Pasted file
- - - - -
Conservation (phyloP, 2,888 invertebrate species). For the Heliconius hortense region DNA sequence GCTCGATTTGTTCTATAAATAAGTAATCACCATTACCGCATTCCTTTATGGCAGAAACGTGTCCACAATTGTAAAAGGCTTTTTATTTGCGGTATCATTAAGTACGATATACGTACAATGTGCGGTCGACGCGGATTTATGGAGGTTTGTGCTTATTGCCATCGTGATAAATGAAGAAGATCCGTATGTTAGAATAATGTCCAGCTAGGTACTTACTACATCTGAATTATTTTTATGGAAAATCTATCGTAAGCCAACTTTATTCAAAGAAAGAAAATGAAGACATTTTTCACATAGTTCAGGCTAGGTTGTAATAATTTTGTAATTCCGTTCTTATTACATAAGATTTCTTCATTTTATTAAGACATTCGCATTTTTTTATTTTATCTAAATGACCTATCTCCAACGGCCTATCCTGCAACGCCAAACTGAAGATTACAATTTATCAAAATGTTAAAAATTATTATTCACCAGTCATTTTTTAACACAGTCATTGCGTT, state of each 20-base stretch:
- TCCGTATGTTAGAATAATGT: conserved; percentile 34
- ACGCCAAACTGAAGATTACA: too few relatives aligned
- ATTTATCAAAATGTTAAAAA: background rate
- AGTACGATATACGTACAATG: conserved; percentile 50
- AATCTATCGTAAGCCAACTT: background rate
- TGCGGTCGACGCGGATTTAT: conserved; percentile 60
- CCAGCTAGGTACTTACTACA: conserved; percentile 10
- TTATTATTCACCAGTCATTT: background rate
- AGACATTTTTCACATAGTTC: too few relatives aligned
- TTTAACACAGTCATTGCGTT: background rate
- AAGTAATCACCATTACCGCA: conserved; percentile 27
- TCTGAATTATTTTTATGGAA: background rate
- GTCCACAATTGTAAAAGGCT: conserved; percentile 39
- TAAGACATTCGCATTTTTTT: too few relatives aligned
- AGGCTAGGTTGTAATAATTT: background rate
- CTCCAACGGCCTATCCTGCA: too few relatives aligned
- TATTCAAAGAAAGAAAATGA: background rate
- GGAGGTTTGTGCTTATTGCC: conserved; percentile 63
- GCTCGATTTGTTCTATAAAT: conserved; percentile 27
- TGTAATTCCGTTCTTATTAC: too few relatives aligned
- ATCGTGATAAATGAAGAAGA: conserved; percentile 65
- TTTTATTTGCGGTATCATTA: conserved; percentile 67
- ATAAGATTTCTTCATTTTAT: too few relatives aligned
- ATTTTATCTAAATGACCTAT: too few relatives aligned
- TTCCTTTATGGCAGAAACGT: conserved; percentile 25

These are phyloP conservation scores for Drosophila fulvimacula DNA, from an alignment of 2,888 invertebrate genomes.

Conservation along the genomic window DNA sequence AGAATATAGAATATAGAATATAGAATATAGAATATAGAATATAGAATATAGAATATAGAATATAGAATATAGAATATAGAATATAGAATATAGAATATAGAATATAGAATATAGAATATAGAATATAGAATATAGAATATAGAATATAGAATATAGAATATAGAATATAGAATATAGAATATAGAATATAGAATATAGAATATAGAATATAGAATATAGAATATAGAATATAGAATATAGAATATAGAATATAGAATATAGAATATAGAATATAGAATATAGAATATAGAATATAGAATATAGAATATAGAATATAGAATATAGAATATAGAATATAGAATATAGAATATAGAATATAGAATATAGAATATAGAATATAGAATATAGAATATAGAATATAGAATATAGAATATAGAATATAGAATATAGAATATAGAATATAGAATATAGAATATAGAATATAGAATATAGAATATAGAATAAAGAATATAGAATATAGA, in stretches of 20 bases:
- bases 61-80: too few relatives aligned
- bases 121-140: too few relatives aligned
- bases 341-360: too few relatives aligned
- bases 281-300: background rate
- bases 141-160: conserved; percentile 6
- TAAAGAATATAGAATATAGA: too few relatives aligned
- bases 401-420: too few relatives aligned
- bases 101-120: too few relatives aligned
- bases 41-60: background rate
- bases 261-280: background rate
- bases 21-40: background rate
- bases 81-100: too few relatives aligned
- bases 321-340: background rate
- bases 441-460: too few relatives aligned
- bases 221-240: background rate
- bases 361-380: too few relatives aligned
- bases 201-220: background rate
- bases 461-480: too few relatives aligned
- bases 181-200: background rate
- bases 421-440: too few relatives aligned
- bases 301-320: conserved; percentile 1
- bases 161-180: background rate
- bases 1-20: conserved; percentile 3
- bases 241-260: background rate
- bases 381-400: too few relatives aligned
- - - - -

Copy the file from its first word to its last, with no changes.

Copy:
Conservation (phyloP, 2,888 invertebrate species). For the Heliconius hortense region DNA sequence GCTCGATTTGTTCTATAAATAAGTAATCACCATTACCGCATTCCTTTATGGCAGAAACGTGTCCACAATTGTAAAAGGCTTTTTATTTGCGGTATCATTAAGTACGATATACGTACAATGTGCGGTCGACGCGGATTTATGGAGGTTTGTGCTTATTGCCATCGTGATAAATGAAGAAGATCCGTATGTTAGAATAATGTCCAGCTAGGTACTTACTACATCTGAATTATTTTTATGGAAAATCTATCGTAAGCCAACTTTATTCAAAGAAAGAAAATGAAGACATTTTTCACATAGTTCAGGCTAGGTTGTAATAATTTTGTAATTCCGTTCTTATTACATAAGATTTCTTCATTTTATTAAGACATTCGCATTTTTTTATTTTATCTAAATGACCTATCTCCAACGGCCTATCCTGCAACGCCAAACTGAAGATTACAATTTATCAAAATGTTAAAAATTATTATTCACCAGTCATTTTTTAACACAGTCATTGCGTT, state of each 20-base stretch:
- TCCGTATGTTAGAATAATGT: conserved; percentile 34
- ACGCCAAACTGAAGATTACA: too few relatives aligned
- ATTTATCAAAATGTTAAAAA: background rate
- AGTACGATATACGTACAATG: conserved; percentile 50
- AATCTATCGTAAGCCAACTT: background rate
- TGCGGTCGACGCGGATTTAT: conserved; percentile 60
- CCAGCTAGGTACTTACTACA: conserved; percentile 10
- TTATTATTCACCAGTCATTT: background rate
- AGACATTTTTCACATAGTTC: too few relatives aligned
- TTTAACACAGTCATTGCGTT: background rate
- AAGTAATCACCATTACCGCA: conserved; percentile 27
- TCTGAATTATTTTTATGGAA: background rate
- GTCCACAATTGTAAAAGGCT: conserved; percentile 39
- TAAGACATTCGCATTTTTTT: too few relatives aligned
- AGGCTAGGTTGTAATAATTT: background rate
- CTCCAACGGCCTATCCTGCA: too few relatives aligned
- TATTCAAAGAAAGAAAATGA: background rate
- GGAGGTTTGTGCTTATTGCC: conserved; percentile 63
- GCTCGATTTGTTCTATAAAT: conserved; percentile 27
- TGTAATTCCGTTCTTATTAC: too few relatives aligned
- ATCGTGATAAATGAAGAAGA: conserved; percentile 65
- TTTTATTTGCGGTATCATTA: conserved; percentile 67
- ATAAGATTTCTTCATTTTAT: too few relatives aligned
- ATTTTATCTAAATGACCTAT: too few relatives aligned
- TTCCTTTATGGCAGAAACGT: conserved; percentile 25

These are phyloP conservation scores for Drosophila fulvimacula DNA, from an alignment of 2,888 invertebrate genomes.

Conservation along the genomic window DNA sequence AGAATATAGAATATAGAATATAGAATATAGAATATAGAATATAGAATATAGAATATAGAATATAGAATATAGAATATAGAATATAGAATATAGAATATAGAATATAGAATATAGAATATAGAATATAGAATATAGAATATAGAATATAGAATATAGAATATAGAATATAGAATATAGAATATAGAATATAGAATATAGAATATAGAATATAGAATATAGAATATAGAATATAGAATATAGAATATAGAATATAGAATATAGAATATAGAATATAGAATATAGAATATAGAATATAGAATATAGAATATAGAATATAGAATATAGAATATAGAATATAGAATATAGAATATAGAATATAGAATATAGAATATAGAATATAGAATATAGAATATAGAATATAGAATATAGAATATAGAATATAGAATATAGAATATAGAATATAGAATATAGAATATAGAATATAGAATATAGAATATAGAATAAAGAATATAGAATATAGA, in stretches of 20 bases:
- bases 61-80: too few relatives aligned
- bases 121-140: too few relatives aligned
- bases 341-360: too few relatives aligned
- bases 281-300: background rate
- bases 141-160: conserved; percentile 6
- TAAAGAATATAGAATATAGA: too few relatives aligned
- bases 401-420: too few relatives aligned
- bases 101-120: too few relatives aligned
- bases 41-60: background rate
- bases 261-280: background rate
- bases 21-40: background rate
- bases 81-100: too few relatives aligned
- bases 321-340: background rate
- bases 441-460: too few relatives aligned
- bases 221-240: background rate
- bases 361-380: too few relatives aligned
- bases 201-220: background rate
- bases 461-480: too few relatives aligned
- bases 181-200: background rate
- bases 421-440: too few relatives aligned
- bases 301-320: conserved; percentile 1
- bases 161-180: background rate
- bases 1-20: conserved; percentile 3
- bases 241-260: background rate
- bases 381-400: too few relatives aligned